Jamaica smashed the world record at CARIFTA Games

The second day of the CARIFTA Games kicked under a magnificent blue sky lit by a typical Caribbean sun, a picture perfect day for track and field; the youngsters did not disappoint.

The day started with the 400 and 800 metres hurdles for both boys and girls. On the field side, long jump, javelin and shot put and high jump took center stage for boys and girls. There were some splendid performances, and another day of Jamaican dominance.

Lucretia Green, a member of the Jamaica tourism team, suggested that one of the reasons for Jamaica’s success may be that there’s a college in Jamaica dedicated to sport.

“College is responsible for putting out a lot of talent not only on the field, but [they also gradate] coaches and other disciplines in track and field arena…that is the main reason why our athletes do so well on the world stage, plus the fact that they have seen a lot of Jamaicans being successful in athletics.”

She is not the only one who is high on the future of Jamaican Athletics. I also had the pleasure of speaking to Mike Fennell the chairperson for the games.

A look at the leaderboard at about 2 p.m. showed the dominance of Jamaicans. They lead in the standings with 32 medals, including 13 golds; Trinidad and Tobago followed with 12 medals (2 golds); British Virgin Islands and Guyana won 2 a piece. Jamaica won more medals than the rest of the teams combined – a testament to the hard work they put into developing their young athletes.

Talking to Mike Fennell 

Mike Farnell

Caribbean Camera: What made you take on these CARIFTA games?

Mike Fennell: We have had several challenges because of the covid pandemic, and not just in sports but in the business and all other sectors. Over the last two years we have concentrated on protection, security, safety and wellness. Everybody would agree that while you are doing that you also have to prepare for getting on and doing things. We do have to think about how to operate within all the protections. As far as sport is concerned we have a desperate need to get back to having events not just for the sake of having events but for the sake of the people involved in the events. 

CC: I’ve noticed that over the last two years a certain amount of young people would have missed out on opportunities because everything was shut down. 

MF: Yes, several of them would have aged over the last two years and that will have an impact on their careers.

When we took the games on we did so during the time of severe restrictions. So we started our planning accepting the restrictions. Nobody could forecast what would happen in April of 2022 but COVID has not disappeared, it’s just that more responsibilities are placed on the individual.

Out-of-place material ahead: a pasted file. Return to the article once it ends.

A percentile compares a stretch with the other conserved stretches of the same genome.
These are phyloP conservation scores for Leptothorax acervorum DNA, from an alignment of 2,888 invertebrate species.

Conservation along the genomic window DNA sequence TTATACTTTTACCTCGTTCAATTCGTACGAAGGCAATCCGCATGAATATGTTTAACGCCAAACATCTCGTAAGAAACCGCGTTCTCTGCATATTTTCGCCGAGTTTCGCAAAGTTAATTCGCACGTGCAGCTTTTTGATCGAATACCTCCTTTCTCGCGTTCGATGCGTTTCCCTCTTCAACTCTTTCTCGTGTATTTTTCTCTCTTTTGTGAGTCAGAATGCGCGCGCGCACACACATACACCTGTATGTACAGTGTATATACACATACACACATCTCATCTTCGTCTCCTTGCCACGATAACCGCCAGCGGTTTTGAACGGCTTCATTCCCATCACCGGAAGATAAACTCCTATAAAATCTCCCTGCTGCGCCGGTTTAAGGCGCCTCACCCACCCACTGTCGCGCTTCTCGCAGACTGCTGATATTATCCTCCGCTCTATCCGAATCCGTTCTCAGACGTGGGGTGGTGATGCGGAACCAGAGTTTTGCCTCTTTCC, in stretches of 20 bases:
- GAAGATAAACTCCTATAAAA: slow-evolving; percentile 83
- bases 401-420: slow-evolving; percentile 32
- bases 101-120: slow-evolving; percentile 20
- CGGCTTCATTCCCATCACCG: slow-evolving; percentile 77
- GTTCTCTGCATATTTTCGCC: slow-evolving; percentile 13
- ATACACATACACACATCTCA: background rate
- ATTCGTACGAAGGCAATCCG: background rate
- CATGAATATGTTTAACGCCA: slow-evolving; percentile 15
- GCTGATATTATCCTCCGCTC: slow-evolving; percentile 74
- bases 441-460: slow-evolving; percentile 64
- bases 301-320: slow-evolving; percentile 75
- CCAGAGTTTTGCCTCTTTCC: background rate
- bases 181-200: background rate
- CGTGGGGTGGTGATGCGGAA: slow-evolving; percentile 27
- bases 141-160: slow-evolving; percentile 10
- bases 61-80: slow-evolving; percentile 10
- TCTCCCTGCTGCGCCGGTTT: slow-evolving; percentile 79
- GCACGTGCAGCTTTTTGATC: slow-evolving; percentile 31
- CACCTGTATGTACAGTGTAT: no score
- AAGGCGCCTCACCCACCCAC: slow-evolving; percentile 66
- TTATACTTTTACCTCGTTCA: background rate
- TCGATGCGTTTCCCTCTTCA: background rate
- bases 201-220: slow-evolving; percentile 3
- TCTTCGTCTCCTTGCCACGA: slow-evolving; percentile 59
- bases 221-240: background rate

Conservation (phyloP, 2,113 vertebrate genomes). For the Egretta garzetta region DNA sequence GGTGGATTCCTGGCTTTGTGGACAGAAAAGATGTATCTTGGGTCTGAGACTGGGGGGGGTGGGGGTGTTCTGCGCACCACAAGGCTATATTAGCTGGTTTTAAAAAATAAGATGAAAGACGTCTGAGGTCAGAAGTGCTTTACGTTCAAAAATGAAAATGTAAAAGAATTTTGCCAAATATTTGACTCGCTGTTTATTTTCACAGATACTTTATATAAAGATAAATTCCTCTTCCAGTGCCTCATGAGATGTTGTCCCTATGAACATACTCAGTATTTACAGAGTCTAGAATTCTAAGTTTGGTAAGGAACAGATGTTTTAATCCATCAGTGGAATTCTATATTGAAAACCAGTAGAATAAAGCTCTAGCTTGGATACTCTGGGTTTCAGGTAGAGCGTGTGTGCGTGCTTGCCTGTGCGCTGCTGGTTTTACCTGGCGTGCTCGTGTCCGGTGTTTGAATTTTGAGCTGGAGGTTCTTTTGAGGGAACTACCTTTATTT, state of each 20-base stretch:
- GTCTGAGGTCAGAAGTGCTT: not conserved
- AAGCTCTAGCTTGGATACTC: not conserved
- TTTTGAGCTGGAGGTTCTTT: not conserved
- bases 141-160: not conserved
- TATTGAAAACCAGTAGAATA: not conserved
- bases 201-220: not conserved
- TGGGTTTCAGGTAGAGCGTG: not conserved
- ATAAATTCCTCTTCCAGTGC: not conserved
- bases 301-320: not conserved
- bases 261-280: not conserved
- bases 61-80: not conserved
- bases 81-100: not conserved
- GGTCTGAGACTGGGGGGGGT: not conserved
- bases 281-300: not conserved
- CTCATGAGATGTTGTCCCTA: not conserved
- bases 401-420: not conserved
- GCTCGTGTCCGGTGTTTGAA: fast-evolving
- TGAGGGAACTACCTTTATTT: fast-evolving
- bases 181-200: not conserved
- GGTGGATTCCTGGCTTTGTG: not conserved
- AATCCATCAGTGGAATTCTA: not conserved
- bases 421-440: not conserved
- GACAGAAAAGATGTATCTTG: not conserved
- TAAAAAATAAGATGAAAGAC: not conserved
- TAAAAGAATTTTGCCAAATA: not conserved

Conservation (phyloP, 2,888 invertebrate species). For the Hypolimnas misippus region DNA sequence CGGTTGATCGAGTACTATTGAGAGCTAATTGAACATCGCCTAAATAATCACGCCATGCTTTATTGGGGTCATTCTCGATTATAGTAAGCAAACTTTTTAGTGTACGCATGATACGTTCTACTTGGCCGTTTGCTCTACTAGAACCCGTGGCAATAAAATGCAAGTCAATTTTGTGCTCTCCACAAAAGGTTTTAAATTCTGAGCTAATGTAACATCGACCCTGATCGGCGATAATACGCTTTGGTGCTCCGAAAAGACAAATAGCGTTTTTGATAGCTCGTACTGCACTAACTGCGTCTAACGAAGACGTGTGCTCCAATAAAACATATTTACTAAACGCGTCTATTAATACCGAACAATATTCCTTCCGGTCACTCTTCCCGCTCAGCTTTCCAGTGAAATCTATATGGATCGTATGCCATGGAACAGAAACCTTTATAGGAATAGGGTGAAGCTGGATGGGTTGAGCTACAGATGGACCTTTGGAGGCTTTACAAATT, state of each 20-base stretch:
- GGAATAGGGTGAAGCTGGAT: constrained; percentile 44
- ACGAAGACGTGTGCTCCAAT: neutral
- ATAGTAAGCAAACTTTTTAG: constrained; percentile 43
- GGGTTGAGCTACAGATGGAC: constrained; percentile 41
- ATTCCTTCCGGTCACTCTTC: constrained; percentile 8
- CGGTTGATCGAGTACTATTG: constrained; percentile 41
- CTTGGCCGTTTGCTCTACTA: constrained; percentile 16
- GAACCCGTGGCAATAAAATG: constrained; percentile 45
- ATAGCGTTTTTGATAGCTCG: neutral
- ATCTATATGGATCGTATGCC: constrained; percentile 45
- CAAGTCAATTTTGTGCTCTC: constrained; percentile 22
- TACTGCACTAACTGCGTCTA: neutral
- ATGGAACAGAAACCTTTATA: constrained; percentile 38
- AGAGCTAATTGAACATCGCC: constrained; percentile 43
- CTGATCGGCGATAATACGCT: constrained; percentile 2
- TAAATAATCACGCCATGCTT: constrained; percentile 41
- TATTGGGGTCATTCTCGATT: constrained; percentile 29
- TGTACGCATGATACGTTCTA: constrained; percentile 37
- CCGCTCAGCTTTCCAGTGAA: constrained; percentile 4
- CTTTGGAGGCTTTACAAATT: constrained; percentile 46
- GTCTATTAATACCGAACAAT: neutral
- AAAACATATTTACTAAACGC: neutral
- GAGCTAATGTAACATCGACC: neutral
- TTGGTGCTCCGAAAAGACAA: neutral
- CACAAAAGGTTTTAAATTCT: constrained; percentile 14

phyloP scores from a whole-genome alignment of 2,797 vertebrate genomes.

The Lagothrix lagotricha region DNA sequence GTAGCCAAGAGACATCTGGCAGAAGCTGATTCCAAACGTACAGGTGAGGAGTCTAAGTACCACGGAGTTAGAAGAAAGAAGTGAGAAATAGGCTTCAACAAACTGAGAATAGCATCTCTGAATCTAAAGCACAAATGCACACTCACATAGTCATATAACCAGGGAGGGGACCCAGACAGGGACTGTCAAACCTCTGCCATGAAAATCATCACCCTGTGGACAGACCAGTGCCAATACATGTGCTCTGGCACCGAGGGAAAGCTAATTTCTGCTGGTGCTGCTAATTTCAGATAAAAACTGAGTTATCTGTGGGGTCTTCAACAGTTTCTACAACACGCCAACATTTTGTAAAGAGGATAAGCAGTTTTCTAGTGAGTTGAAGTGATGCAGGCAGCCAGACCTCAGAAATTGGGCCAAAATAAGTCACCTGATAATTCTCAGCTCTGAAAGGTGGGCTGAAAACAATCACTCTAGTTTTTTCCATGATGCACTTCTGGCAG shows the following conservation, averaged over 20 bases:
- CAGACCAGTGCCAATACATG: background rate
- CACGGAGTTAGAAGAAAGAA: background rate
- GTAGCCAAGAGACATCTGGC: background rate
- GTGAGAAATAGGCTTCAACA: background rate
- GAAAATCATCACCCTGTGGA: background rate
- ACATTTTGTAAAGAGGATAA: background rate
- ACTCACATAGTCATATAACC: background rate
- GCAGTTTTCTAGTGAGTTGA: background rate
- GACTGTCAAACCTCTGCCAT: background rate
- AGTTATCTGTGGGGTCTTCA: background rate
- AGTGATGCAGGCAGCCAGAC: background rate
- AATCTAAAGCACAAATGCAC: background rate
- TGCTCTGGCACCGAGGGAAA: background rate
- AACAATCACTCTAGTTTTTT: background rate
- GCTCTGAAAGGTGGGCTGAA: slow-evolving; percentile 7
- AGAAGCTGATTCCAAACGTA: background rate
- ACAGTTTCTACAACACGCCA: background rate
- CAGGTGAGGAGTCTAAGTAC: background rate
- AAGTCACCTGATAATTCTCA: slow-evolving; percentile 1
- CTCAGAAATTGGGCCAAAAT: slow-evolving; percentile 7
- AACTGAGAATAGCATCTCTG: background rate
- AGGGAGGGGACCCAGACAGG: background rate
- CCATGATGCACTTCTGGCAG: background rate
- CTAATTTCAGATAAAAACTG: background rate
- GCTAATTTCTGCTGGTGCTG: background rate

You asked me why I accepted the job? I am totally committed to the impact of sport on our society not just for the young athletes but for their physical and mental development. It’s not only good for sports itself but it’s also good for society and great for a country like Jamaica, which is open to visitors.

So we are doing this knowing that we are reviving the CARIFTA Games after an absence of two years. We have also resumed an activity which will ensure that the world knows that Jamaica is not standing by but we are ready to go. Our tourism minister has made sure that there’s no opportunity lost as well. He was once minister of sport so he understands more than most how important sport is to the country.

What sport has done for brand Jamaica is immeasurable, and what sports can do for having events like this for the tourism product. The people who are coming to Jamaica, to the stadium, may not be sports-loving people but they are coming to a country where things are going on. What better way to do something for our youngsters? Around the world, Jamaica and the Caribbean we are concerned about the behavior of our youngsters. I say when they do the right things, let us support them by staging CARIFTA GAMES for our young people. We’re following a very constructive path.  

CC: So what were you involved in before coming out of retirement?

MF: I spend a lot of time with Berger Paints; then I was head of Air Jamaica for a while; I manage one of the largest law firms in the Caribbean; I was the president of the Jamaica Olympic Association, and for 17 years I was also head of the Commonwealth Games Federation.  

CC: I understand that there are scouts from America and the UK looking at the young talent on display.

MF: This is quite common. Last week we had Mega Champs and the same Scouts are here. They would like to put them in their programs with scholarships etc.  

CC: Do you think having Champs so close to this event would help or hurt the athletes?

In a way because the primary focus of the attention for the kids should be school work, this is their education and it’s very important to them. But we regard this as an important link in the whole development process with their education.  We also chose this time so that it does not interfere with their normal school. This is Easter weekend. Secondly with our Champs last week they would not have too much of a gap to go and do other things; best follow through right away.

Some second day results:

Some highlights from today include the Boys Under-17 Triple Jump. Jamaica’s Chavez Penn and Euan Young of Jamaica took gold and silver. Jonathan Rogers of the Bahamas took the bronze

In the Girls Under-20 3,000 meter run, Samantha Pryce of Jamaica took gold, while, Attoya Harvey of Guyana won silver. with Ashara Frater of Jamaica took bronze.

The main highlight was the Girls UNDER-20 4×100 relay. Jamaica smashed the world record sending the home crowd into a frenzy. Barbados and Trinidad and Tobago followed in that order.  

In the Boys Under-20, Jamaica led the field followed by Bahamas and Cayman Islands.